Out West Arts: Performance at the end of the world

Opera, music, theater, and art in Los Angeles and beyond

Give Me That Old-Time Religion

April 12, 2010

Tom Bogdan, Kimberly Switzer, Meredity Monk, Grant Gershon, Theo Bleckmann, Allison Sniffin, Katie Geissinger, and members of the LAMC
Photo: mine 2010

Meredith Monk and members of her ensemble returned with their other-worldly music to L.A. on Sunday for a performance with the Los Angeles Master Chorale. The show, which also featured music from Arvo Pärt, was a follow-up to a successful appearance the composer made with the chorale a few years back. However, despite this desire for collaboration, the chorale itself felt strangely absent from much of the music for the evening - typically playing a secondary or supportive role to others. The centerpiece of the night was a new commission from the LAMC for Monk, WEAVE, which received its West Coast premiere at the concert. WEAVE, like many of Monk's more recent works involves increasingly large amounts of instrumental music in addition to soloists and a choral ensemble. Two members of Monk's ensemble, Theo Bleckmannn and Katie Geissinger, performed the solo parts consisting more of vocal sounds than actual "singing" which is not unusual in the composer's sonic world. The seated chorus murmured along in the background. Monk’s program note for the composition refers to “layers” of music and sound that intersect and change one another, which sounds as apt a description as any I could come up with. However, despite the presence of several capital letters in the title, the work seemed rather non-committal to me like much of Monk's more instrumentally intensive music. It's pleasant enough, but often feels focused on process over content - kind of like watered-down Steve Reich. Or is that the other way around?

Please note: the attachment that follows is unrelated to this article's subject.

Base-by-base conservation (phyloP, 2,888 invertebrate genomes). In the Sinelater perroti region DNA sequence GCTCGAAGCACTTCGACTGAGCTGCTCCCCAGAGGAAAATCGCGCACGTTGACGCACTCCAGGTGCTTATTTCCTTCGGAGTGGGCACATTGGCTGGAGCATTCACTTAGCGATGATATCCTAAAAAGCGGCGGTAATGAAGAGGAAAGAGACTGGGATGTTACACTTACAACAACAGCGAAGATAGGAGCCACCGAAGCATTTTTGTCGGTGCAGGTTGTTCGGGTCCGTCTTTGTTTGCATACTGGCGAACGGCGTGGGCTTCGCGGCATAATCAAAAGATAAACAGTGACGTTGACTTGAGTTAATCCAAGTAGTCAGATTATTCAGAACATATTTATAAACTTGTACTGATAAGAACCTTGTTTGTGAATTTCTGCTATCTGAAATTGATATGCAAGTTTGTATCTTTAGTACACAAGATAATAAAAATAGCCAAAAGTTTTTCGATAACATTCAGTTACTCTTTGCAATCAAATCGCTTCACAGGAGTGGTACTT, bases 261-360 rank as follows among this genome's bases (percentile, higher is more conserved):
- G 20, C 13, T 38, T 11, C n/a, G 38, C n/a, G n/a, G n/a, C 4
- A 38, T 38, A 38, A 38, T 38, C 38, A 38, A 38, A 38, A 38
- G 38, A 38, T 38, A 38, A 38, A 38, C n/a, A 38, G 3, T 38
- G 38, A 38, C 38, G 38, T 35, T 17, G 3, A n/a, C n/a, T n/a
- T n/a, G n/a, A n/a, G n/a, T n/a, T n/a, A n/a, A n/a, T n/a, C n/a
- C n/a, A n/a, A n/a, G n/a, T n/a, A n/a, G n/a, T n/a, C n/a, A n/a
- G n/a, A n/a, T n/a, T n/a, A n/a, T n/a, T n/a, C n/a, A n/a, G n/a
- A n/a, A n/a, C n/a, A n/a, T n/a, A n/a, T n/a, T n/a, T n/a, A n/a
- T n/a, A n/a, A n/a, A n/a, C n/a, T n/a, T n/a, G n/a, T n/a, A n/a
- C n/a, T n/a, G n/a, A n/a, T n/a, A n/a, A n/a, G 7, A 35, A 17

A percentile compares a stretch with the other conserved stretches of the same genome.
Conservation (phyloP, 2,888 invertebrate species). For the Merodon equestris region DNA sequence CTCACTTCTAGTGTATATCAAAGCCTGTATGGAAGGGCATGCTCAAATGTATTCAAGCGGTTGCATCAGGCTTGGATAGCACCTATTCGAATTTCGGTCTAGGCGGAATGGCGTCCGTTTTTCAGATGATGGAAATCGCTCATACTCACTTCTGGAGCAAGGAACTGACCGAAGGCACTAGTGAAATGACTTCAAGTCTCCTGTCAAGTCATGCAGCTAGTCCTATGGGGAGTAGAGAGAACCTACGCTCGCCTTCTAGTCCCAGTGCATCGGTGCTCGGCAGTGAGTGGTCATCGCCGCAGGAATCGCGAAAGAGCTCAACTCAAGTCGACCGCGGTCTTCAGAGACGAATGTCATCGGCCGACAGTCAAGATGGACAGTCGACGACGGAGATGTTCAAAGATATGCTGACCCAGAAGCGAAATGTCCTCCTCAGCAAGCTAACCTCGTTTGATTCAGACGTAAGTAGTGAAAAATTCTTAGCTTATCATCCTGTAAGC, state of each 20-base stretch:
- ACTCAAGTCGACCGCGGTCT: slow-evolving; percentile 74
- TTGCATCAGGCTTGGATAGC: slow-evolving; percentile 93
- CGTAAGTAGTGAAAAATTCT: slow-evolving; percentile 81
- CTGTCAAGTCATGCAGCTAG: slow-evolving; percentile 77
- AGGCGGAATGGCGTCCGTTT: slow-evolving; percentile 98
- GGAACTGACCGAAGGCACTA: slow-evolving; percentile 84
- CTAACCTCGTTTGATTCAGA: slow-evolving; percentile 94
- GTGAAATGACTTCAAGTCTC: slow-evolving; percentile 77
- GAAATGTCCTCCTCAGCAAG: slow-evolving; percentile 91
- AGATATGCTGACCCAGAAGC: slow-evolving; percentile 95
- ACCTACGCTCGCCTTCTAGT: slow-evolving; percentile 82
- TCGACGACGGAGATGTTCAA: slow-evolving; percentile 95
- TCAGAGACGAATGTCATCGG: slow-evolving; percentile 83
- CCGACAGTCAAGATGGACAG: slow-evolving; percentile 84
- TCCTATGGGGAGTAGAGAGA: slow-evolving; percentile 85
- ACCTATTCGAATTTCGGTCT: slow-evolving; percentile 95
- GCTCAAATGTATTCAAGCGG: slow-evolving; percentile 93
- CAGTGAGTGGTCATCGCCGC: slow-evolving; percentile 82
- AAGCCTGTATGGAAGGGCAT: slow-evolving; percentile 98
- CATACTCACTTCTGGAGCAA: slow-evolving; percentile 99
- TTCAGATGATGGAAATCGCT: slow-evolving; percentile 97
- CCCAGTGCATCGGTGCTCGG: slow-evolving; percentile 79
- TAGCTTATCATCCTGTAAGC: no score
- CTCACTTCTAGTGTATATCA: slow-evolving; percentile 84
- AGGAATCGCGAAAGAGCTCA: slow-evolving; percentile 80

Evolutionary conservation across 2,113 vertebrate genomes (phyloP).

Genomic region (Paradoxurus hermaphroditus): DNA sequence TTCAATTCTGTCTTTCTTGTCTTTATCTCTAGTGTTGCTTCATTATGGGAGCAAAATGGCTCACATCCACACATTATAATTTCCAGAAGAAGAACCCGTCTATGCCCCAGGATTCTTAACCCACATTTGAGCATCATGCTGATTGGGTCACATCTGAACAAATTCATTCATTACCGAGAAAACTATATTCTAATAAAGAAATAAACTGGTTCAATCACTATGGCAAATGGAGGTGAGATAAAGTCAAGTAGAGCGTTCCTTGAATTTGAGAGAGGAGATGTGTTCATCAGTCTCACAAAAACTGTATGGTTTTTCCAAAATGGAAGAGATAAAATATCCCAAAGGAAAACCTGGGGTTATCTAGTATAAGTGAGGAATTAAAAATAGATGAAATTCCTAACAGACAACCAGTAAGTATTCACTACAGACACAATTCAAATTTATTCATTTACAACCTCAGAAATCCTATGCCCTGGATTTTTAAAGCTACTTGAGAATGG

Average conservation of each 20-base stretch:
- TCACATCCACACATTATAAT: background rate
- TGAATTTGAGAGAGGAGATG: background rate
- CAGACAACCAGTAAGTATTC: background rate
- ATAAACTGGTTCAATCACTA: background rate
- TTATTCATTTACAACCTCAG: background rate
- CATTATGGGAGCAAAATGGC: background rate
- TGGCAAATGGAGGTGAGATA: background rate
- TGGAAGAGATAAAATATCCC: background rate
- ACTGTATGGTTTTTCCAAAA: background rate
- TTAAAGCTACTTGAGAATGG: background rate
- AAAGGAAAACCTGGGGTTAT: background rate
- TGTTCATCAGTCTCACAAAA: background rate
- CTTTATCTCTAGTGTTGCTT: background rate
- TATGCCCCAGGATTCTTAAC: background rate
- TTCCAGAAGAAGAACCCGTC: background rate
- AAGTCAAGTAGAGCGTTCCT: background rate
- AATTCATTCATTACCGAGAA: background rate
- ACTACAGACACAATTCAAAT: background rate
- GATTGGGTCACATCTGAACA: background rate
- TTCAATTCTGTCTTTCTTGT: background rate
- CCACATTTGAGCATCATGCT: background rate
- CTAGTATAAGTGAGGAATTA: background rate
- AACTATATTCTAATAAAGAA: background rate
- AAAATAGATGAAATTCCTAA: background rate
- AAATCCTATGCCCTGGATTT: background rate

Things dramatically improved on the outskirts of the rather long evening with Monk herself and her ensemble performing excerpts from Songs of Ascension, a theater work she and collaborator Ann Hamilton developed over the last few years. Ascension was seen here in a fully staged version at REDCAT in 2008 and was not particularly memorable. But here, the music seemed alive and new. While I’m sure it has been refined over time, I think the piece also benefited from the removal of some of the more pretentious elements of the theater piece including a wandering string ensemble which was now stationary, and a dance component that was reduced to a very small amount of movement for ensemble and chorus. Songs of Ascension was also beefed up for a much larger chorus here, which gave the LAMC a chance to shine in an evening where they were sometimes overly sidelined. The work makes clear references to eastern spirituality and connecting with a higher power. It's lovely and engaging music that suffered only one misstep in the semi-staging at the end when the ensemble members rearranged themselves on the stage taking supine lying positions on the stage as they continued to sing. For some odd reason, Grant Gershon, who had been at the rear of the ensemble conducting the chorale, also took a siesta on the floor evoking laughter from the audience in what was otherwise a serene and uplifting moment. But outside of this one bad call, it was the highlight of Monk's works on the program.

Truth be told though, the best music on Sunday came in the form of Arvo Pärt’s Miserere. The chorale had limited involvement here, too, providing only two short segments of light in a rather somber and dark arrangement for five soloists and a handful of instrumentalists including organ. Pärt is also a composer with an interest in the spiritual, one heavily influenced by his own experience with the Eastern Orthodox Church. But despite its own Eastern influences, the spiritual comes off in his work as something more structured and tradition bound. In comparison to Monk's Songs of Ascension, Pärt's Miserere sounded like the B Minor Mass. But whatever your belief system, it was a night of some lovely music making.


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